Historically, the lower bench and bottom lands of the Rocky Mountain Trench have moved between forest cover and open range and have usually included some of each. Earliest written records date back to 1811 when David Thompson mentioned in his diary that very little game was available in the area and that the Indians subsisted mainly on the salmon that, at that time, ascended the Columbia River to its source. He mentioned also, that serious forest fires occurred frequently, and we know that since that time wildfires have played an important part in maintaining grasslands and open forests.
Most of the valley floor was logged by the railway company in the 1920's and early 1930's. Subsequent wildfires destroyed much of the remaining forest values. The result was vast grasslands that supported unprecedented numbers of wild and domestic animals. During the war years, horses owned by absentee servicemen and others were left unattended on range lands and increased their numbers dramatically. These and other grazing animals, domestic and wild, used grazing lands under little or no control with resultant over-use occurring on a wide base causing serious deterioration of range areas.
Cattle grazing near Canal Flats - circa 1950
Wild horse removal programs were undertaken by the Forest Service in the late 1940's and early 1950's. Thousands of horses were shipped to canning factories. Since the 1940's and '50's, wildfire control has improved to the extent that naturally recurring wildfires have been pretty well excluded from valley range lands. As a result, forest succession has been steadily shrinking the grassland areas. Ranchers and wildlife interests have both been affected with resultant conflict developing between these interests. In 1974 Coordinated Resource Management Planning was developed to establish better control over cattle movements thereby improving forage utilization.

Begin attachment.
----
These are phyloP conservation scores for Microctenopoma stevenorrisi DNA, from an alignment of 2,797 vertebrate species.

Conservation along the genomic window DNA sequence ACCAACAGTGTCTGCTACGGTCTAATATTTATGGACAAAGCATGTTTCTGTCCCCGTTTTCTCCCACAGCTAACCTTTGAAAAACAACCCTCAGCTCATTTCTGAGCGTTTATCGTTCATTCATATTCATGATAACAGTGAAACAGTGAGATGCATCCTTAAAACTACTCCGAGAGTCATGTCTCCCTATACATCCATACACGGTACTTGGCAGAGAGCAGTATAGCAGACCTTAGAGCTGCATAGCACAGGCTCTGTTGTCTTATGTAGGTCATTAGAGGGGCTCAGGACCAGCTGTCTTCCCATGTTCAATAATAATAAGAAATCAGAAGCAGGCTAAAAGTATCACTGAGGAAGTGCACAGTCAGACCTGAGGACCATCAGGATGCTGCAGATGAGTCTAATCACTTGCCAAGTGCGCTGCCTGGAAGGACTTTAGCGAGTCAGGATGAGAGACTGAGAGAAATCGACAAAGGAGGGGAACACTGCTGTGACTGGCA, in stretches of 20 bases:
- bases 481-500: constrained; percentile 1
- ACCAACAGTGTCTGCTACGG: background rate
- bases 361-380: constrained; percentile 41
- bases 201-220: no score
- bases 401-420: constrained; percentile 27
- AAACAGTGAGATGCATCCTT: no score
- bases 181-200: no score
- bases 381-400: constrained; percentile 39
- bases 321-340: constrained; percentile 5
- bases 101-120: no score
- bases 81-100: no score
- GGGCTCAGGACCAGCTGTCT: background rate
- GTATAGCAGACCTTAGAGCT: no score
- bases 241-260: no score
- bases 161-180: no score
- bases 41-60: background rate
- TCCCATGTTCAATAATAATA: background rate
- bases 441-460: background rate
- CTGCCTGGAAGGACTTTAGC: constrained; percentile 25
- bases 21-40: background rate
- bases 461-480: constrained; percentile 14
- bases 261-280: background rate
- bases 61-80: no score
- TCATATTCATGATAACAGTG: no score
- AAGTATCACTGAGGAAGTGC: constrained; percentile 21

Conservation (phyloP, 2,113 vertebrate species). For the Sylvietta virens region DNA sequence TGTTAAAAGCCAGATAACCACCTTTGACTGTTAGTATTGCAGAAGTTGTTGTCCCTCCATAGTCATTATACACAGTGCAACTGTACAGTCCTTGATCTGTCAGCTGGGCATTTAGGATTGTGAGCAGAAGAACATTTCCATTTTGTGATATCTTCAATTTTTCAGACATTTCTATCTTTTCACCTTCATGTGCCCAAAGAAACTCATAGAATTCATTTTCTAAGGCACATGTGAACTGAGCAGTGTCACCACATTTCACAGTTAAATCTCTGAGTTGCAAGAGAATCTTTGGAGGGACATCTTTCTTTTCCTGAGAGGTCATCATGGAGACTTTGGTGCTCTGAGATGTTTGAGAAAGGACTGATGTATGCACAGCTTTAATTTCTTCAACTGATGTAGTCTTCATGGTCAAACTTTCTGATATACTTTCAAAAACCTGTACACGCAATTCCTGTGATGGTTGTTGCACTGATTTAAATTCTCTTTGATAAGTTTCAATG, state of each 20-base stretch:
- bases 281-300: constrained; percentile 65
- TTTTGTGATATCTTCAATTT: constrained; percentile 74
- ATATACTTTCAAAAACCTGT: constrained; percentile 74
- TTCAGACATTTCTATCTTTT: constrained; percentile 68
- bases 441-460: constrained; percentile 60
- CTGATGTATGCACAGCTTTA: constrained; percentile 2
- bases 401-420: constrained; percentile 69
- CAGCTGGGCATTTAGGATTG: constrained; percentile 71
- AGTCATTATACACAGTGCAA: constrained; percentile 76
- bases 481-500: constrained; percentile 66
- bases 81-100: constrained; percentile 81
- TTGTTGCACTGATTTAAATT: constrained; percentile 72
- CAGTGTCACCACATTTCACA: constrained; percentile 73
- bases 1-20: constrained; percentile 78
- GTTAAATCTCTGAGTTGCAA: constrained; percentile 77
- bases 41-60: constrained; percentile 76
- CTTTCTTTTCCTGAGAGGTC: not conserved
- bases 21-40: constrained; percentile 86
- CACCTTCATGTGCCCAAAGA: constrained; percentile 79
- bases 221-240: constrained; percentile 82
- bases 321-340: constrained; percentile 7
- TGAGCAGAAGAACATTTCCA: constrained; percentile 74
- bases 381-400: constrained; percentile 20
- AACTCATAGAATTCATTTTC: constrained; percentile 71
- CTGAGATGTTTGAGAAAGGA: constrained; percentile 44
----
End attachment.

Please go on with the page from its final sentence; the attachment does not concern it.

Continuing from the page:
With the adoption of C.R.M.P.'s there was a noticeable improvement in range condition on several of the planned areas. With improved utilization the range users were leaving the ranges in better condition for both wintering grazing wildlife and early spring plant growth. Much of the range development work accomplished under C.R.M.P's was funded by A.R.D.A and A.R.D.S.A. grants (federal and provincial). Without these, development of coordinated plans would have been extremely slow. Most of the pasture fences and corrals were put in place at this time. Rangeland Seeding - Ta Ta Skookumchuck Range Unit (circa 1950)
Find out more information on the District's Range Developments.
In the late 1970's a new threat was emerging on the range lands, noxious weeds. Control efforts in the Rocky Mountain Forest District date back to 1977 when spotted knapweed started to appear on Skookumchuck Prairie. Find out more information on the Regional Noxious Weed Program.
In the early 1980's another issue starting to come to light was forest encroachment, the loss of open range and open forests to Douglas-fir regeneration. The District's Prescribed Burn Program has evolved from trying to maintain open range and open forests, to making inroads into the closed forest areas under the guidance of the District's Ecosystem Restoration Program.
Through the '70's, '80's and '90's, various range inventories have been undertaken. The most comprehensive range inventory was completed in the 1990's for the north half of the District.. Re-monitoring of some of the key transects is now beginning.
Also, since the early 1960's various rangeland reference exclosures have been established in the District. However, not until 1994 did the reference area program make a concentrated effort to establish exclosures on representative sites throughout the province of British Columbia. Learn more about the District's rangeland reference program.
In 2004, the Forest and Range Practices Act was passed and the range program in the province moved into a new era. The development of Range Use Plans and Range Stewardship Planwas now a legal responsibility of the agreement holders.